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Creative writing and daydreaming analysis

Anil Pinto

This blog is an experiment in using blogs in higher education. Most of the experiments done here are the first of their kind at least in India. I wish this trend catches on. The Blog is dedicated to Anup Dhar and Lawrence Liang whose work has influenced many like me . . . .

Thursday, August 12, 2010

Creative Writers and Daydreaming by Sigmund Freud

In ‘Creative Writers and Daydreaming’, Freud’s basic question is where does the creative writer draw his material from? And, how do they evoke emotions in us through their writing? To understand this, he tries to find an activity that comes close to that of creative writing. He finds this in child’s play as even a child creates a world of his own. The child links his imagination to tangible objects in the world.

When we grow up, this ‘play’ has to stop and so we have to give up pleasure. This, according to Freud is very hard to do once we have experienced pleasure. Therefore, as a substitute to playing, we indulge in fantasizing or daydreaming. Unlike the child however, the adult is ashamed of his fantasies and hides them from everyone.

To explain this further, Freud puts down few important characteristics of fantasizing. The source of fantasies is unsatisfied wishes, which are fulfilled by means of these fantasies. There are two kinds of fantasies, (1) ambiguous wishes that “elevate the subject’s personality”, and (2) erotic fantasies. For men, ambitious wishes are predominant while for women, it is erotic ones. He goes on to say that daydreams, just like dreams at night, function as wish fulfilment. The difference is that the repressed wishes expressed in night dreams are desires that we are ashamed of and so, conceal them from even ourselves.

Freud now connects this act to daydreaming with the creative process. He calls the creative writer, “dreamer in broad daylight”. He focuses his discussion on authors of popular novels and romances rather than classics. He says that one common feature of all these works in the central character or hero. The hero’s journey becomes the journey of the ego of the writers as well as readers. From here, he goes on to suggest, that a piece of creative writing (like daydreams), is a substitute for child’s play.

Next, Freud talks of those writers who get their material from folk tales and myths. In such cases, too, the author expresses himself in the choice of material and in the subtle changes he introduces. Even if he does not change the myth, these myths themselves might reflection of the collective fantasies of entire nations.

Finally, he attempts to answer the second question, which is how the creative writers evoke emotions in us. He says that a daydreamer conceals his fantasies from others because he is ashamed of them. Even if he did, others would be repelled by them. So, he wonders why is it that we experience so much pleasure from the creative writer’s presentation of his fantasies. He says that we can only make a guess about how this actually happens. He proposes two techniques. Firstly, he softens and disguises the character, and secondly, he couches the text with literary and aesthetic qualities.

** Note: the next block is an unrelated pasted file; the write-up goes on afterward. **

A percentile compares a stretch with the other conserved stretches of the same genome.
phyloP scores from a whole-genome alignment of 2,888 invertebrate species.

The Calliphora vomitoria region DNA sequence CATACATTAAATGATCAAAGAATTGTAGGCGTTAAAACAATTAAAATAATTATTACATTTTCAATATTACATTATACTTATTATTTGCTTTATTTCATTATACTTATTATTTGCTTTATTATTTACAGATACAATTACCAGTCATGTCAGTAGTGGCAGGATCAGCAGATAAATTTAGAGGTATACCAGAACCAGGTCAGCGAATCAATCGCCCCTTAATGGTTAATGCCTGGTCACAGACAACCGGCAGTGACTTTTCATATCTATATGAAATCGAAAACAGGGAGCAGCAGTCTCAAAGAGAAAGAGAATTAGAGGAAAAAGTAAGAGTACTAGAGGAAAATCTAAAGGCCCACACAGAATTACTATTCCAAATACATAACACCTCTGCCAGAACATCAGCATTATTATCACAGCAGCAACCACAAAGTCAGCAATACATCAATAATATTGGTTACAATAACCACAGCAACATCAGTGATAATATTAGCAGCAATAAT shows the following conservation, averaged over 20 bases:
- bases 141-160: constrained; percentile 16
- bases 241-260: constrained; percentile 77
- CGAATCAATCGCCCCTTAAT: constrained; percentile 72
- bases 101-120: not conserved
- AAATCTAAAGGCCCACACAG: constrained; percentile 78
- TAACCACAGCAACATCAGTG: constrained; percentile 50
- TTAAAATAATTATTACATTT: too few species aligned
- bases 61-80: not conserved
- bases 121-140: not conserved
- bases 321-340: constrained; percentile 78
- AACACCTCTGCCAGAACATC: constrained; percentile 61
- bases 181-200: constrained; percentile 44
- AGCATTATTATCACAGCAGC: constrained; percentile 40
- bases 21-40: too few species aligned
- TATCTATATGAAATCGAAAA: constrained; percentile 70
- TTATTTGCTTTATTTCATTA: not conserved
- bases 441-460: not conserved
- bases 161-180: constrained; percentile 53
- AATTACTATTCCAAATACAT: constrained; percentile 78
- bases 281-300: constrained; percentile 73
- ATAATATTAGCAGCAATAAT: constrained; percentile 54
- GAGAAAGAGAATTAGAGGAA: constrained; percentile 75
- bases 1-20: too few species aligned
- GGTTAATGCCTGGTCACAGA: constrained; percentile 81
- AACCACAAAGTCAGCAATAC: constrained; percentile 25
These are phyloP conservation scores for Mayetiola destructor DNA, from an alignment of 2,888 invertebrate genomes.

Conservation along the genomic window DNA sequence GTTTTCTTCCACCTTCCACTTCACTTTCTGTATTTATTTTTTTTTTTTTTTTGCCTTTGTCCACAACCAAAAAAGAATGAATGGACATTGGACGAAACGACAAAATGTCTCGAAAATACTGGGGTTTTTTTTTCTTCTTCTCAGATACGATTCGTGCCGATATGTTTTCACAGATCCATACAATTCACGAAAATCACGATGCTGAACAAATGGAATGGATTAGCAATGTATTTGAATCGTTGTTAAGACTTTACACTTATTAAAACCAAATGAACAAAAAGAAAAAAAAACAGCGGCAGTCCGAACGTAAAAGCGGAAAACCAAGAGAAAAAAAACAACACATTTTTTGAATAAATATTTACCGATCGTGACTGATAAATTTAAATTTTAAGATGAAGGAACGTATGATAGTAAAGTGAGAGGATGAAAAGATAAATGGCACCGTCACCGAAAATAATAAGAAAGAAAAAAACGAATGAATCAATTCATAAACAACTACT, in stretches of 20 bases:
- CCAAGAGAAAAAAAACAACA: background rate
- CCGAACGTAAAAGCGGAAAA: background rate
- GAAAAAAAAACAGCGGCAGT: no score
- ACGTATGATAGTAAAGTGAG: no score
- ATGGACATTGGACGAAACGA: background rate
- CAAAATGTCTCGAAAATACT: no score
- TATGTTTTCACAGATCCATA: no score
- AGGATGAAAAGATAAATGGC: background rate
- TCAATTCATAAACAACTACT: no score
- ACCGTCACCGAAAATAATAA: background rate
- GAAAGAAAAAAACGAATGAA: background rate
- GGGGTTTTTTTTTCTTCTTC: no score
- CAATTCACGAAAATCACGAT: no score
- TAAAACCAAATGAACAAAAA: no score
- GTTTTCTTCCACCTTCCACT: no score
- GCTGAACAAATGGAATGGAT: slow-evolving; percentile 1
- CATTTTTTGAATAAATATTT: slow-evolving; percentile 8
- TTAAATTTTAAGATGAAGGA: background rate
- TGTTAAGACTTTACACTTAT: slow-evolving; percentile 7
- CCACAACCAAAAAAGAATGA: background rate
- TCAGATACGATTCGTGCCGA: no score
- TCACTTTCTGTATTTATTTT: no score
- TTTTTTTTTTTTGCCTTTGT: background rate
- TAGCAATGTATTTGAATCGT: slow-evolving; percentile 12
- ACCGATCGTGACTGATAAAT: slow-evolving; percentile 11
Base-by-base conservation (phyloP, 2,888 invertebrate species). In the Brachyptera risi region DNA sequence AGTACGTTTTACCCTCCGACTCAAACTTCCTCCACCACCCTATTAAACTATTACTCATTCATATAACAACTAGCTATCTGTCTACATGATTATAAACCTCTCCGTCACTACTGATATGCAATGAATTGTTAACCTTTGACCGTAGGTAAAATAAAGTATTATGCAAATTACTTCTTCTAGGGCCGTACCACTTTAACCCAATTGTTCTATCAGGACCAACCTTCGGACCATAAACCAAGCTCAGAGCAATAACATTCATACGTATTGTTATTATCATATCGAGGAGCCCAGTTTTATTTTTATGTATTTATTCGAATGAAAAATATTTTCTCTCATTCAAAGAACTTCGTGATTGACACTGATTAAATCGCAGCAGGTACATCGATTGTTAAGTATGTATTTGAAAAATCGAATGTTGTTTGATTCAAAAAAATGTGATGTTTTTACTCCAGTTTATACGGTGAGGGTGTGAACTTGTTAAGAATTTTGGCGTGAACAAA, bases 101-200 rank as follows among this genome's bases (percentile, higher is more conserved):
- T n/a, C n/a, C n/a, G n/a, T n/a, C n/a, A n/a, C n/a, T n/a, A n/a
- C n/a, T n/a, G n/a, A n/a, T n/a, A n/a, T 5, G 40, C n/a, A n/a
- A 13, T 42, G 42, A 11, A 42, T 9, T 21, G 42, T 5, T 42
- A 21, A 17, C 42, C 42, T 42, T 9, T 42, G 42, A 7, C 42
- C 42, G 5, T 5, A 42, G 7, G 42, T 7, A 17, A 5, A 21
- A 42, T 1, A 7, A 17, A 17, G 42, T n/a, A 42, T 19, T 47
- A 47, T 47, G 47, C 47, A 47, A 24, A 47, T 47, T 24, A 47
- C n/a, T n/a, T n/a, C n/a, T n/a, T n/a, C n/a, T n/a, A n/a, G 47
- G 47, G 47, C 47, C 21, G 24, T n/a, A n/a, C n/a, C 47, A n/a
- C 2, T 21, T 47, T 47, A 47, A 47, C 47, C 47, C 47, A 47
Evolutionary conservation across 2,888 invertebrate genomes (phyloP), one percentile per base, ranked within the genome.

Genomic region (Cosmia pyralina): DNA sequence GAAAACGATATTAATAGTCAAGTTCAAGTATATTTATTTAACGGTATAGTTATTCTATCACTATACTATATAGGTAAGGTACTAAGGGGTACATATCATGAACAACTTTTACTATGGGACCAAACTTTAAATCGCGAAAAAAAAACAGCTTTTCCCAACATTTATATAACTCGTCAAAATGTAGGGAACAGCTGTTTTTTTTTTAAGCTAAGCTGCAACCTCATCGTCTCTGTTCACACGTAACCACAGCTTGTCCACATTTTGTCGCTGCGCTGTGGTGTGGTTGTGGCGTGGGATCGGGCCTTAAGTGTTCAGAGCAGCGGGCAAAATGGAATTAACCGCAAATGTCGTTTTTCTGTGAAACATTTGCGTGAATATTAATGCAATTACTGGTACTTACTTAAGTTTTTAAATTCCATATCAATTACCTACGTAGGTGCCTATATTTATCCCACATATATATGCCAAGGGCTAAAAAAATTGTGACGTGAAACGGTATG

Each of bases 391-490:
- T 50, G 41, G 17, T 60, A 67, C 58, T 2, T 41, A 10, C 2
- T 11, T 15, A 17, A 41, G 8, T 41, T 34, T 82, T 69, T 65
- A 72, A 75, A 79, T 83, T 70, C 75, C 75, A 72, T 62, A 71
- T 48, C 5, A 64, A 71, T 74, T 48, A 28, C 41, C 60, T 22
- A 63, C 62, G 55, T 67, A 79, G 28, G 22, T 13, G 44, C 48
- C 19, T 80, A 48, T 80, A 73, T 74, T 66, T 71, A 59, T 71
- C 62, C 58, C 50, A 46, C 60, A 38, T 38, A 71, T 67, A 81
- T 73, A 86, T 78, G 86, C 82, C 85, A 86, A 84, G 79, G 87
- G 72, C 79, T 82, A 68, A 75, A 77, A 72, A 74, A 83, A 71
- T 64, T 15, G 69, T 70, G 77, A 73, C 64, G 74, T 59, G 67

Creative writing and daydreaming analysis

Lecture Notes: Freud, “Creative Writers and Day-Dreaming” [1907]

  1. Background
    1. In Interpretation of Dreams Freud writes about the presence of “involuntary ideas” in dreams and refers to remarks by the German poet Friedrich Schiller as a way of explaining how we can gain access to these “involuntary ideas” by relaxing our rational control over the imagination. (See handout; to view the handout, click here .)
      —Theory of poetic inspiration as access to spontaneous ideas; inspiration does not have its sources outside the artist (from the “Muses”), but rather originates in the unconscious mind. “Ex-spiration” rather than “in-spiration”?
      —Freud, following Schiller, proposes that artistic or literary creativity occurs when reason ceases to police the imagination and our productive fantasy is given free reign. Note the parallel to the therapeutic practice of psychoanalysis, which similarly tries to suspend critical oversight of the conscious mind (“free association”).
      —Literary creativity is implicitly identified with the work of the unconscious, with an imaginative capacity free from the constraints of rationality, of the demands of the ego. Rationality or reason are applied by the creative artist only in a secondary stage, to organize the ideas produced by the imagination. (This is similar to what Freud called “secondary revision” as an element of the dream-work.)